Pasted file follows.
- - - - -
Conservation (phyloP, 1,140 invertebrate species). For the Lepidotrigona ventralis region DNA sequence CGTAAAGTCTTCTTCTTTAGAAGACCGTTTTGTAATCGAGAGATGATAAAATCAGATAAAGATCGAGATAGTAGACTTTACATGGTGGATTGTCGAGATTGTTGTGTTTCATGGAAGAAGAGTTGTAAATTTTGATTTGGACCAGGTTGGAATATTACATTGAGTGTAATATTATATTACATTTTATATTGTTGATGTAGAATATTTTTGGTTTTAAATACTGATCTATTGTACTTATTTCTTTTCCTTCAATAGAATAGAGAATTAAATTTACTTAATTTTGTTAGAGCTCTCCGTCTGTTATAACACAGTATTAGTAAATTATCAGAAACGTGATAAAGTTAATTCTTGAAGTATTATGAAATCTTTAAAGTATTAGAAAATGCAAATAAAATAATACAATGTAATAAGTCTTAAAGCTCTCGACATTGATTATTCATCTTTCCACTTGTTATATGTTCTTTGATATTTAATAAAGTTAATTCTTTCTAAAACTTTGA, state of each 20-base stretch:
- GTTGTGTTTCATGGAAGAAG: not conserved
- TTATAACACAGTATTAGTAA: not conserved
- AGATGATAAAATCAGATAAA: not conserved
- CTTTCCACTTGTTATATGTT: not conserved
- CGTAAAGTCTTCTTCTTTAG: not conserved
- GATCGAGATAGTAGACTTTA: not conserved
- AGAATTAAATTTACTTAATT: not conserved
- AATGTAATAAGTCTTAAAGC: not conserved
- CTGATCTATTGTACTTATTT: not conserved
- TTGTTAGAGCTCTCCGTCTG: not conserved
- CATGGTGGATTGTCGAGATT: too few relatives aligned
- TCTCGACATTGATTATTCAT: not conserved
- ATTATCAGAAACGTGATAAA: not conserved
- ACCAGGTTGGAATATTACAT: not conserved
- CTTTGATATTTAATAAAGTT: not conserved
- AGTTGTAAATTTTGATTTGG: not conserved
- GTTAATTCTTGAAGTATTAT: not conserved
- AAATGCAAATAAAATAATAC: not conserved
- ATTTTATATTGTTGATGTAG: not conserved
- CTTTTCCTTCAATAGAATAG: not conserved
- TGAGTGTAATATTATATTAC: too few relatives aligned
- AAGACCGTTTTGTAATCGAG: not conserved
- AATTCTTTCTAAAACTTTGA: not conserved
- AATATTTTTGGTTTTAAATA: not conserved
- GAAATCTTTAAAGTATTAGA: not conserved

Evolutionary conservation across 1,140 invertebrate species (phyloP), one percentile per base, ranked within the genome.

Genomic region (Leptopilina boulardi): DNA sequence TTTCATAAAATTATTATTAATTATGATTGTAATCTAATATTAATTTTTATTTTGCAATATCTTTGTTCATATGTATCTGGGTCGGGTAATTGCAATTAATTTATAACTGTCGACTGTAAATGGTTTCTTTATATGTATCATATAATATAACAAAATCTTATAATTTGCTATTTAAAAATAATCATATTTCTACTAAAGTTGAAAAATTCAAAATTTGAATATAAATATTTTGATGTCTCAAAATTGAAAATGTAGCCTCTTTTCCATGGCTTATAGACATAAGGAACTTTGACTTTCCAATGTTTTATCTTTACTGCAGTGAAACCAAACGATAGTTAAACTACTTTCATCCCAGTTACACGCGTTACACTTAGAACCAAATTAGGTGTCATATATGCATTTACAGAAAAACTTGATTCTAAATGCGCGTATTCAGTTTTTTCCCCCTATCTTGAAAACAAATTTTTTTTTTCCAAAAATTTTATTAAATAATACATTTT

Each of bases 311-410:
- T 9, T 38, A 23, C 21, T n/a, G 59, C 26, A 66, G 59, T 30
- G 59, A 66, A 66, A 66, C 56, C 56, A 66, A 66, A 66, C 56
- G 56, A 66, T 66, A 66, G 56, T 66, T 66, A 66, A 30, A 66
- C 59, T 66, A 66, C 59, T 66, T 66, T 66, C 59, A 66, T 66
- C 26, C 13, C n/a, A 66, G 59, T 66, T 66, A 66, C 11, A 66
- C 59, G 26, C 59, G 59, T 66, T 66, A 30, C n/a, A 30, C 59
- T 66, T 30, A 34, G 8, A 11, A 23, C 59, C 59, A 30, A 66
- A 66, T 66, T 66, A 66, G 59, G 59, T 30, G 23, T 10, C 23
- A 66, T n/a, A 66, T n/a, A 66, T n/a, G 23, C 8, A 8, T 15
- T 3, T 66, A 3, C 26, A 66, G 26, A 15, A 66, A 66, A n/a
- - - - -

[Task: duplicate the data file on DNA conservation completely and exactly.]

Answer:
Conservation (phyloP, 1,140 invertebrate species). For the Lepidotrigona ventralis region DNA sequence CGTAAAGTCTTCTTCTTTAGAAGACCGTTTTGTAATCGAGAGATGATAAAATCAGATAAAGATCGAGATAGTAGACTTTACATGGTGGATTGTCGAGATTGTTGTGTTTCATGGAAGAAGAGTTGTAAATTTTGATTTGGACCAGGTTGGAATATTACATTGAGTGTAATATTATATTACATTTTATATTGTTGATGTAGAATATTTTTGGTTTTAAATACTGATCTATTGTACTTATTTCTTTTCCTTCAATAGAATAGAGAATTAAATTTACTTAATTTTGTTAGAGCTCTCCGTCTGTTATAACACAGTATTAGTAAATTATCAGAAACGTGATAAAGTTAATTCTTGAAGTATTATGAAATCTTTAAAGTATTAGAAAATGCAAATAAAATAATACAATGTAATAAGTCTTAAAGCTCTCGACATTGATTATTCATCTTTCCACTTGTTATATGTTCTTTGATATTTAATAAAGTTAATTCTTTCTAAAACTTTGA, state of each 20-base stretch:
- GTTGTGTTTCATGGAAGAAG: not conserved
- TTATAACACAGTATTAGTAA: not conserved
- AGATGATAAAATCAGATAAA: not conserved
- CTTTCCACTTGTTATATGTT: not conserved
- CGTAAAGTCTTCTTCTTTAG: not conserved
- GATCGAGATAGTAGACTTTA: not conserved
- AGAATTAAATTTACTTAATT: not conserved
- AATGTAATAAGTCTTAAAGC: not conserved
- CTGATCTATTGTACTTATTT: not conserved
- TTGTTAGAGCTCTCCGTCTG: not conserved
- CATGGTGGATTGTCGAGATT: too few relatives aligned
- TCTCGACATTGATTATTCAT: not conserved
- ATTATCAGAAACGTGATAAA: not conserved
- ACCAGGTTGGAATATTACAT: not conserved
- CTTTGATATTTAATAAAGTT: not conserved
- AGTTGTAAATTTTGATTTGG: not conserved
- GTTAATTCTTGAAGTATTAT: not conserved
- AAATGCAAATAAAATAATAC: not conserved
- ATTTTATATTGTTGATGTAG: not conserved
- CTTTTCCTTCAATAGAATAG: not conserved
- TGAGTGTAATATTATATTAC: too few relatives aligned
- AAGACCGTTTTGTAATCGAG: not conserved
- AATTCTTTCTAAAACTTTGA: not conserved
- AATATTTTTGGTTTTAAATA: not conserved
- GAAATCTTTAAAGTATTAGA: not conserved

Evolutionary conservation across 1,140 invertebrate species (phyloP), one percentile per base, ranked within the genome.

Genomic region (Leptopilina boulardi): DNA sequence TTTCATAAAATTATTATTAATTATGATTGTAATCTAATATTAATTTTTATTTTGCAATATCTTTGTTCATATGTATCTGGGTCGGGTAATTGCAATTAATTTATAACTGTCGACTGTAAATGGTTTCTTTATATGTATCATATAATATAACAAAATCTTATAATTTGCTATTTAAAAATAATCATATTTCTACTAAAGTTGAAAAATTCAAAATTTGAATATAAATATTTTGATGTCTCAAAATTGAAAATGTAGCCTCTTTTCCATGGCTTATAGACATAAGGAACTTTGACTTTCCAATGTTTTATCTTTACTGCAGTGAAACCAAACGATAGTTAAACTACTTTCATCCCAGTTACACGCGTTACACTTAGAACCAAATTAGGTGTCATATATGCATTTACAGAAAAACTTGATTCTAAATGCGCGTATTCAGTTTTTTCCCCCTATCTTGAAAACAAATTTTTTTTTTCCAAAAATTTTATTAAATAATACATTTT

Each of bases 311-410:
- T 9, T 38, A 23, C 21, T n/a, G 59, C 26, A 66, G 59, T 30
- G 59, A 66, A 66, A 66, C 56, C 56, A 66, A 66, A 66, C 56
- G 56, A 66, T 66, A 66, G 56, T 66, T 66, A 66, A 30, A 66
- C 59, T 66, A 66, C 59, T 66, T 66, T 66, C 59, A 66, T 66
- C 26, C 13, C n/a, A 66, G 59, T 66, T 66, A 66, C 11, A 66
- C 59, G 26, C 59, G 59, T 66, T 66, A 30, C n/a, A 30, C 59
- T 66, T 30, A 34, G 8, A 11, A 23, C 59, C 59, A 30, A 66
- A 66, T 66, T 66, A 66, G 59, G 59, T 30, G 23, T 10, C 23
- A 66, T n/a, A 66, T n/a, A 66, T n/a, G 23, C 8, A 8, T 15
- T 3, T 66, A 3, C 26, A 66, G 26, A 15, A 66, A 66, A n/a